• To disable the file, just change its name.

If this fixes the problem, you can generate a new .htaccess file (one that is error-free) from your site’s dashboard. Go to Settings > Permalinks. Just click on “Save Changes,” and this will generate a fresh .htaccess file.

If this doesn’t fix your issue, check out the solution for “Insufficient Memory Problems” to upgrade your site’s PHP memory.

7. 404 Error

Most internet users are familiar with the 404 Error, but it is particularly disturbing when a message that says “Oops! That page can’t be found.” shows up on your URL.

This message is often associated with changed URLs and broken links. But, if you haven’t made any changes to your site, it could just be a problem with your .htaccess file.

How to Fix It:

Login to your site via FTP or through the file manager. Locate the .htaccess file. You can regenerate the file the same way we did in the previous example. If this doesn’t work, uploading a new .htaccess file is also an option.

This is a simple file that you save in your site’s root folder. Name it .htaccess (don’t forget the period). Here is the default code that should resolve any 404 errors:

# BEGIN WordPress

<IfModule mod_rewrite.c>

RewriteEngine On

RewriteBase /

RewriteRule ^index.php$ - [L]

RewriteCond %{REQUEST_FILENAME} !-f

RewriteCond %{REQUEST_FILENAME} !-d

RewriteRule . /index.php [L]

</IfModule>
# END WordPress

8. Connection Timed Out Error

If you are trying to load your WordPress site or log in to your dashboard and instead get the “sad face” icon and the message “This page isn’t working,” this means that there is a problem with your server.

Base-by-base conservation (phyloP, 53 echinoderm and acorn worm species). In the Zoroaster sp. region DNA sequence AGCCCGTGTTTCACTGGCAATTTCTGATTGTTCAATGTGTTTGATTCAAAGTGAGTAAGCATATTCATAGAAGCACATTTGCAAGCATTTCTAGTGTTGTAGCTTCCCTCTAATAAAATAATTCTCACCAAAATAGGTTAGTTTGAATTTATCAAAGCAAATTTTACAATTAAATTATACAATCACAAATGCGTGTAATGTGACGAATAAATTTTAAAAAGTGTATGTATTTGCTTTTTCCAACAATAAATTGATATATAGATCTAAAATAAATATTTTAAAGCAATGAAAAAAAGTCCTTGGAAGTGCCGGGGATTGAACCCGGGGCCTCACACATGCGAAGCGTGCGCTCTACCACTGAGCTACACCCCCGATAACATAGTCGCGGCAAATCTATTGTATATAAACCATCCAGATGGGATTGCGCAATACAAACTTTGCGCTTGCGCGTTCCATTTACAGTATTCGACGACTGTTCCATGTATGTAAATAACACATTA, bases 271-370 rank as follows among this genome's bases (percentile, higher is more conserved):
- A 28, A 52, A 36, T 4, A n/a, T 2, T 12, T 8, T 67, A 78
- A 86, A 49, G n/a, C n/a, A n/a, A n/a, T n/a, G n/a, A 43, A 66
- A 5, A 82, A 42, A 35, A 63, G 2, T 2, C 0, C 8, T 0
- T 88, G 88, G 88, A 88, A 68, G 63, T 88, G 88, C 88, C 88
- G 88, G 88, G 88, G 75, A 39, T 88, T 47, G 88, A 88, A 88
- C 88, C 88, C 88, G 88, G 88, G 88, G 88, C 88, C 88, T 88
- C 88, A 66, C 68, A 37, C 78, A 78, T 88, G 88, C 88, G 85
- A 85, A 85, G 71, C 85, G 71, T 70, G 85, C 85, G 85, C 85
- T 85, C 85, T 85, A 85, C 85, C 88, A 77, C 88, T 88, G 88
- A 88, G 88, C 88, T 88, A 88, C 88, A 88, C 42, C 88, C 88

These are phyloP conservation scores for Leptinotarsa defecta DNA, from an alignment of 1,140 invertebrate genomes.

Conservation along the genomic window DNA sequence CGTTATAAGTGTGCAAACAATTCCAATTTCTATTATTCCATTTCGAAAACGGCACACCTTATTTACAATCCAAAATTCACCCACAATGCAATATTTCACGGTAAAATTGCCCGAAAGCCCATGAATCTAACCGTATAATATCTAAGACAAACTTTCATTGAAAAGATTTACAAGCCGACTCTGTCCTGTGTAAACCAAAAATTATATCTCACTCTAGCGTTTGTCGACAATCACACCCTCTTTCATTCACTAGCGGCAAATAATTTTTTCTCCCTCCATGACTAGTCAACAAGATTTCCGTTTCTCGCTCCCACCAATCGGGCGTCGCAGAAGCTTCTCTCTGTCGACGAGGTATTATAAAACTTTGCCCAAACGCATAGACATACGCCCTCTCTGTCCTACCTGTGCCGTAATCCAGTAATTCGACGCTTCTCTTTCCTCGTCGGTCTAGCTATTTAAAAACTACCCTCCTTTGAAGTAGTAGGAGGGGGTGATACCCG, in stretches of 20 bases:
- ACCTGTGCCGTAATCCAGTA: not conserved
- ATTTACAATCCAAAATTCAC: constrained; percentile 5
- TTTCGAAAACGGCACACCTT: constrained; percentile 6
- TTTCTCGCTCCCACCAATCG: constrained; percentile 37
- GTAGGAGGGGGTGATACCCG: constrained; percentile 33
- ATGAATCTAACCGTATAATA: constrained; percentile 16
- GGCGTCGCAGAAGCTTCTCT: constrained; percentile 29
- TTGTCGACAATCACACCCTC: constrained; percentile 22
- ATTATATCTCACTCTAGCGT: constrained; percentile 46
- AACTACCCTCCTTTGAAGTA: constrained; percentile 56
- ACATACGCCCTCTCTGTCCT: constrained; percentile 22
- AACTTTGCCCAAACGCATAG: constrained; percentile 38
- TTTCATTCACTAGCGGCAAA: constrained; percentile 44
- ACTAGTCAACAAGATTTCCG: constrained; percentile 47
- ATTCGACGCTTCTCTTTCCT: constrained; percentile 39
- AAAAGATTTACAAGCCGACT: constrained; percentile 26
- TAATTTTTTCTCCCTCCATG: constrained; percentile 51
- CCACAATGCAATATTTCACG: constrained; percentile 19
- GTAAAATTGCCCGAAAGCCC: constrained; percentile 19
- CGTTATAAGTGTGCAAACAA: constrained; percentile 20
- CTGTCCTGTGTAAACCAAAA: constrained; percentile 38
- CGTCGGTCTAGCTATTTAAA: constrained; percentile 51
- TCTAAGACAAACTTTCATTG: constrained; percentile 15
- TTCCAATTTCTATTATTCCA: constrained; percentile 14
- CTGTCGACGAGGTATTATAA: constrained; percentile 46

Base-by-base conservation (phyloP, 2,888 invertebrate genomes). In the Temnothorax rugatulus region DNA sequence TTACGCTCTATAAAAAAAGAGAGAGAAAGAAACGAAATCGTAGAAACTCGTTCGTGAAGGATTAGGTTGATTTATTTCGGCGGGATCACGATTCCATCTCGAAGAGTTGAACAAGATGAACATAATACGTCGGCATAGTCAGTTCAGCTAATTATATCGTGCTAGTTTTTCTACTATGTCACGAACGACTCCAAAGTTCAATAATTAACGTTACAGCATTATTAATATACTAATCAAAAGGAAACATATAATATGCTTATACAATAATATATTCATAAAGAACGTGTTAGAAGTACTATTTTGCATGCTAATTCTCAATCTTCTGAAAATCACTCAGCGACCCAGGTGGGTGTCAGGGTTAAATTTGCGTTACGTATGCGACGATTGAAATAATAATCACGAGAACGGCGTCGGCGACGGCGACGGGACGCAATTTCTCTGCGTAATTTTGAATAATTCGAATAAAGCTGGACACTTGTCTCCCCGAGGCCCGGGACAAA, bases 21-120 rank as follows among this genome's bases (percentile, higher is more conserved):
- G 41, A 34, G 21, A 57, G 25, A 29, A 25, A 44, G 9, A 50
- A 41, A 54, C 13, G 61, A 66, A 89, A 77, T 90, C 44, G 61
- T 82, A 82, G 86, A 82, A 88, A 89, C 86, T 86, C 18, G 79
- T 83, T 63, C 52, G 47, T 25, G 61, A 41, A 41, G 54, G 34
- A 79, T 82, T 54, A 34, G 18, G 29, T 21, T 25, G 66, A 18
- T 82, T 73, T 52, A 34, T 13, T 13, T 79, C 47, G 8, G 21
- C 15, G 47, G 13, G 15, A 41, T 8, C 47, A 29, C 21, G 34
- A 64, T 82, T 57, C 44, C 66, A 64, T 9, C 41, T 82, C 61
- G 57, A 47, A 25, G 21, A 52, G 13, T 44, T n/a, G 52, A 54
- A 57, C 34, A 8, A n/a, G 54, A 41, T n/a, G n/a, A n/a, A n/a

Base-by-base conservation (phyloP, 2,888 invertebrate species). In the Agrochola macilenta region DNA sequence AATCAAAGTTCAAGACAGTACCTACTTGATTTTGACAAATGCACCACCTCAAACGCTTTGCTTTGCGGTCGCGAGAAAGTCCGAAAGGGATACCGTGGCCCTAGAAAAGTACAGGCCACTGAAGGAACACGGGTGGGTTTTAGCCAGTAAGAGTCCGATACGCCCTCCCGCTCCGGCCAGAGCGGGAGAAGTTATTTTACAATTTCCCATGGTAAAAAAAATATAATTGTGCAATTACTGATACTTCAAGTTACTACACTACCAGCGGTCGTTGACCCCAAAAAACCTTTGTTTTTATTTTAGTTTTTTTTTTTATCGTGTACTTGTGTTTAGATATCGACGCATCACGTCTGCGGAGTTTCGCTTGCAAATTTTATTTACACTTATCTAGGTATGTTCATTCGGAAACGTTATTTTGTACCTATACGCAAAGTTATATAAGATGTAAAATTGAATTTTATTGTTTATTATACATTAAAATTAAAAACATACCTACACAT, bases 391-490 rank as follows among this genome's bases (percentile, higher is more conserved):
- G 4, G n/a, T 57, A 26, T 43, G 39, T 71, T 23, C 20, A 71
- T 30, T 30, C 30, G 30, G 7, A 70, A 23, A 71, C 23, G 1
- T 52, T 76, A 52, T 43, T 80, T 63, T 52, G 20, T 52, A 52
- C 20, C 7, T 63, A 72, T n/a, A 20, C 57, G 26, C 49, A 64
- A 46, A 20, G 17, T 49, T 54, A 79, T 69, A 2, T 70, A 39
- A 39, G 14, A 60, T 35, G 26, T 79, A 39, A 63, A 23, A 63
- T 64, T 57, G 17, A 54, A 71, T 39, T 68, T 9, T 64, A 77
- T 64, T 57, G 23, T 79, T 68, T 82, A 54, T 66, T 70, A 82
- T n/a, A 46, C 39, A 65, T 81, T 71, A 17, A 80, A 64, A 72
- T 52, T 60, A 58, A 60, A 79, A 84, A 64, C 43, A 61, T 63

How to Fix It:

There isn’t necessarily anything wrong with your WordPress site, but there might be an issue with your hosting provider. If you are using shared hosting, another site might be using all the resources. Contact your WordPress hosting provider pronto and let them know you are having problems.

How Can You Minimize the Risk of WordPress Errors?

If you have a WordPress site for long enough or own several sites, there is a chance that you will experience an issue or two at some point. It’s always a good idea to regularly back up your site so that you can quickly restore it if something goes terribly wrong. Also, keeping your WordPress version, themes, and plugins updated will reduce the vulnerability of your site to errors and intrusion.

News Reporter
Jason is a WordPress fan and marketer from webrevene.io. He manages a few websites at the same time. He blogs about topics related to WordPress, social media, WordPress and others. Feel free to connect with him on Twitter.